The Bottom Line: With its speedy innards, LTE data speeds, and stunning screen, the LG Optimus G is one of LG's best handsets so far, but it can't escape its weak battery and camera. Read review
Specs: AT&T, LTE, 5.19 oz, 4.7 in
The Bottom Line: The LG Escape's design and features make it more than a basic Android phone, but it doesn't have the complete performance chops to match. Read review
Specs: AT&T, LTE, 4.5 oz, 4.3 in
The Bottom Line: Its bargain price tag will help prospective buyers overlook the Pantech Flex's weaknesses, and those seeking Android Ice Cream Sandwich with training wheels will find its optional easy mode appealing. Read review
Specs: AT&T, LTE, 4.6 oz, 8 megapixels, 4.3 in
The Bottom Line: At just $50, the feature-rich Pantech Burst packs in more high-end goodies than you'd expect from a budget LTE phone. However, call quality and battery life aren't its strong suits. Read review
Specs: AT&T, LTE, 4.32 oz, 4 in
The Bottom Line: With its reasonable $100 price tag, AT&T's Galaxy Express' solid performance and respectable specs are a good deal -- but pass it up if you want a more powerful camera. Read review
Specs: AT&T, LTE, 4.8 oz, 4.5 in
The Bottom Line: Facebook fanatics -- and, weirdly, Android purists -- looking for a functional Android phone will enjoy the HTC First. Everyone else can move along. Read review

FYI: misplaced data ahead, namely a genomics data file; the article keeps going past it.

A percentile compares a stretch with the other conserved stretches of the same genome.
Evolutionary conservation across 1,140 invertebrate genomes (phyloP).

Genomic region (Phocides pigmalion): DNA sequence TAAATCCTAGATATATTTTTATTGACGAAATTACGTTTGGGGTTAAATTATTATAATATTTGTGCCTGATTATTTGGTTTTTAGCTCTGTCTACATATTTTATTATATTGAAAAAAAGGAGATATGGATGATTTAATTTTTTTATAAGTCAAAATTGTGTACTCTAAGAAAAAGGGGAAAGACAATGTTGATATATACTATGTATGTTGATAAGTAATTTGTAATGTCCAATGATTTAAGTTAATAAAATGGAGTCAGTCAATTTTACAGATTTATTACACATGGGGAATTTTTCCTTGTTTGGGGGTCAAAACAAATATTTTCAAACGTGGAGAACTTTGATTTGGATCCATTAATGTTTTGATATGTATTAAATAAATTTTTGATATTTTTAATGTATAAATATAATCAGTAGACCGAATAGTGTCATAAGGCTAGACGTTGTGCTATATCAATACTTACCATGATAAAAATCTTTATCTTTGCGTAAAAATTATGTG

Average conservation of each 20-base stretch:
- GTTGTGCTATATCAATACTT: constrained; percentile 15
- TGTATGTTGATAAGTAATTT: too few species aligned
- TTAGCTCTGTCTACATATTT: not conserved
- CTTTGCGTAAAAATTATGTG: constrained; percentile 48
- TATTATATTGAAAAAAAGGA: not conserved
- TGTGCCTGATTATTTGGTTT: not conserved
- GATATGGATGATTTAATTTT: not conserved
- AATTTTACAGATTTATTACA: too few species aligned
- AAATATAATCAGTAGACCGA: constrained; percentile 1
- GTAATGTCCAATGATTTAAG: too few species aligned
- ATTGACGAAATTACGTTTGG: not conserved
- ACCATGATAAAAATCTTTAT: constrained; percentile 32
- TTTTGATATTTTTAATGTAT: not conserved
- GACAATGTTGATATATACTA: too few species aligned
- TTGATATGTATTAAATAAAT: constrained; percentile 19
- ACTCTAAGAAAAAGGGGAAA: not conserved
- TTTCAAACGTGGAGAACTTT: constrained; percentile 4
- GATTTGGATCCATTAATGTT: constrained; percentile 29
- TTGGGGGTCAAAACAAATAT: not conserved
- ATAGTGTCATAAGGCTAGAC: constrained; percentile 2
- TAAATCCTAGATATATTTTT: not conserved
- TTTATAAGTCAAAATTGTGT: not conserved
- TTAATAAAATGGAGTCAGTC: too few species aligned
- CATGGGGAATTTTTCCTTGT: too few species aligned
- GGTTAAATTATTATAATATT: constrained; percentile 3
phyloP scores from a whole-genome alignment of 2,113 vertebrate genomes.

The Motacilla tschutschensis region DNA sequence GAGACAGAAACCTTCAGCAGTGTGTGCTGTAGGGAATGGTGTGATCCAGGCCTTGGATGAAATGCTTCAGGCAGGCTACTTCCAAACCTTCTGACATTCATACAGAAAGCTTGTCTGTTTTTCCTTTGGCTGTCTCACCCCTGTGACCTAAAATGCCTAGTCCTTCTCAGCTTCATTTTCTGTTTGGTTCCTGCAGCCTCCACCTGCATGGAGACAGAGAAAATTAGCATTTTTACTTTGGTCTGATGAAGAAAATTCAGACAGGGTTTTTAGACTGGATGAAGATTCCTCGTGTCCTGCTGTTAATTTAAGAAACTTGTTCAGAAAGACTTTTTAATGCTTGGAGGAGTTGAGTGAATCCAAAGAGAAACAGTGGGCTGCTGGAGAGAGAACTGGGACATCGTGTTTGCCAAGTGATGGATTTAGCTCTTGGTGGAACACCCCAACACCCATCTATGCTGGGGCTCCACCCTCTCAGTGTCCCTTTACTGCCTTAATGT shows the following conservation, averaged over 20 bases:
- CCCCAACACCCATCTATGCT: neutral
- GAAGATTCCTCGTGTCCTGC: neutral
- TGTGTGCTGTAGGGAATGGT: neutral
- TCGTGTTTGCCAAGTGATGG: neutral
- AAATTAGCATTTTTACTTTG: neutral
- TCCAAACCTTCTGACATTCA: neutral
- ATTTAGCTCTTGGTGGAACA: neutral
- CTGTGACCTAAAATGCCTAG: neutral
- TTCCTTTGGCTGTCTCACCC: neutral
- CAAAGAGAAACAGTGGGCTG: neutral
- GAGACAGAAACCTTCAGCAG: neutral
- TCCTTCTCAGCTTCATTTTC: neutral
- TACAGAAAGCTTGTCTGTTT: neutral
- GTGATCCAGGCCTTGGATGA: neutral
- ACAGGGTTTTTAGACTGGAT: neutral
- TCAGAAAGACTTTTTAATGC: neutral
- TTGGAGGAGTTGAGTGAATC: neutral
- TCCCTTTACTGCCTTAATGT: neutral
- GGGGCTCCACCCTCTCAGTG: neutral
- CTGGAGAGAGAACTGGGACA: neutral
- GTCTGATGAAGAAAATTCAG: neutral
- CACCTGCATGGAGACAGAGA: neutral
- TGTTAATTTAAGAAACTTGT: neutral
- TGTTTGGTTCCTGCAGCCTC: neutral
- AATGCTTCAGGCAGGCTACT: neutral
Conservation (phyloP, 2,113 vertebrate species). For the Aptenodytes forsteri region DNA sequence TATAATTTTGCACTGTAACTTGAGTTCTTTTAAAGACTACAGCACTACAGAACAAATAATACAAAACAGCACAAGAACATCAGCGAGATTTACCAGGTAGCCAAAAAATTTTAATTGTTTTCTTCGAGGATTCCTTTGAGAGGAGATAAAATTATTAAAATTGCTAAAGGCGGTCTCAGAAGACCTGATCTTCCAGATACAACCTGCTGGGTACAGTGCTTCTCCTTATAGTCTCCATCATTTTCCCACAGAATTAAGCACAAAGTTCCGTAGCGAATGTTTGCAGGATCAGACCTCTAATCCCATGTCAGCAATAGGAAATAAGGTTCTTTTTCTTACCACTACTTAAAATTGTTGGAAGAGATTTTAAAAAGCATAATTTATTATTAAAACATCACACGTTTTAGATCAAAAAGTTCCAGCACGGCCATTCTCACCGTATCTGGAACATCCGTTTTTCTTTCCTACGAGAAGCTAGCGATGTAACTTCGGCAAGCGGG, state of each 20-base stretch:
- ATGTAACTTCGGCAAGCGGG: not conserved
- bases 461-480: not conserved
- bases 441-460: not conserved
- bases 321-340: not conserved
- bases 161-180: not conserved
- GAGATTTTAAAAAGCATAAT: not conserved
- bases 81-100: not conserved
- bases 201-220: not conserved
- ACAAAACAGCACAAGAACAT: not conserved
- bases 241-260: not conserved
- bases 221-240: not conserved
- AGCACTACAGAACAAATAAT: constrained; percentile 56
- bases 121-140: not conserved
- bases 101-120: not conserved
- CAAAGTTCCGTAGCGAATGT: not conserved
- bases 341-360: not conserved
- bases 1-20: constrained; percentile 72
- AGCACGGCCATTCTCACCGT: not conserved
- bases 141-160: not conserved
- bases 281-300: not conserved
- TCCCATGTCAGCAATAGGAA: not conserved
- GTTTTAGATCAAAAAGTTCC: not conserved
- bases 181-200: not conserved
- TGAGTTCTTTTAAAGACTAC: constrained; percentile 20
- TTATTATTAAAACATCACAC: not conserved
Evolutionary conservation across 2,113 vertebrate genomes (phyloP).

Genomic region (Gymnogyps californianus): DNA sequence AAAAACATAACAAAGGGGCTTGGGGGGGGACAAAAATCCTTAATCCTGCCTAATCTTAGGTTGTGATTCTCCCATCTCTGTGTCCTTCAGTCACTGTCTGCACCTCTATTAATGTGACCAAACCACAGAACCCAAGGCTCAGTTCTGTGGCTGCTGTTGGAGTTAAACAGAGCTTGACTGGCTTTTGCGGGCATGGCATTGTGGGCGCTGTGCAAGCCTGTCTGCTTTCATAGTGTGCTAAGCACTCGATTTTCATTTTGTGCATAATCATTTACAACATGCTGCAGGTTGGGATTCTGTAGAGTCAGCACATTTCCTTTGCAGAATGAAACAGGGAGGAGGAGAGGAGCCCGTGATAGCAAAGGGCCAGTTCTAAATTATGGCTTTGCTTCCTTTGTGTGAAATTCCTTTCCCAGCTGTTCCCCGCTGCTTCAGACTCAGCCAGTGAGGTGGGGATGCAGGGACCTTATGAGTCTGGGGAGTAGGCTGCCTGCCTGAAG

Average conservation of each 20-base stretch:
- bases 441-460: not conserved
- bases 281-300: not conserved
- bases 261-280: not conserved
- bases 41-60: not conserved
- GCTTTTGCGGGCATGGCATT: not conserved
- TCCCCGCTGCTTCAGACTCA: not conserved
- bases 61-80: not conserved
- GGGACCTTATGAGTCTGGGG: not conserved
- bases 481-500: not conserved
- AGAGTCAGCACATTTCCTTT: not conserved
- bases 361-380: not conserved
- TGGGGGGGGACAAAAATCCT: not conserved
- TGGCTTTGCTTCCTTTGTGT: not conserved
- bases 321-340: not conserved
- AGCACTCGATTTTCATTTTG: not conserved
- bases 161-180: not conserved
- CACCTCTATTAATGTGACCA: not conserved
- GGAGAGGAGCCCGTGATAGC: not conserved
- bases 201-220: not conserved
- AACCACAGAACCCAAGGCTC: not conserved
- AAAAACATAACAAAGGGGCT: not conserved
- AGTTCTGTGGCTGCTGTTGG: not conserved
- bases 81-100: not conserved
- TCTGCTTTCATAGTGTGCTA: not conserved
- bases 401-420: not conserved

Specs: AT&T, LTE, 4.34 oz, 4.3 in
The Bottom Line: Pumped with high-performing hardware and creative software features, the Samsung Galaxy S3 is an excellent, top-end phone that's neck and neck with the HTC One X. Read review
Specs: AT&T, LTE / HSPA, With digital camera / digital player, 4.7 oz, 4.8 in
The Bottom Line: With its gorgeous display, high-def everything, and 4G speeds, the LG Nitro HD has what it takes to compete; however, a few flaws keep it from trampling the competition. Read review
Specs: AT&T, LTE, 4.5 in
The Bottom Line: The $99.99 Sony Xperia Ion looks like a good Android deal but its weaknesses make it not worth even the budget price. Read review
Specs: AT&T, LTE, 4.9 oz, 4.6 in
The Bottom Line: Samsung's Rugby Pro makes a good, affordable choice for people seeking a more rugged smartphone, but it won't satisfy those who need an ultradurable frame. Read review
Specs: AT&T, LTE, 4.6 oz, 4 in
The Bottom Line: With its huge screen and throwback stylus, the Samsung Galaxy Note is a polarizing smartphone that winks at tablet territory. Those who like their screens XL will find a top-notch device that lets multimedia shine. The S Pen adds some artistic potential, but for some, the phone will just simply be too big. Read review
Specs: AT&T, GSM / UMTS / LTE, Up to 600 min, With digital camera / digital player, 6.28 oz, 5.3 in
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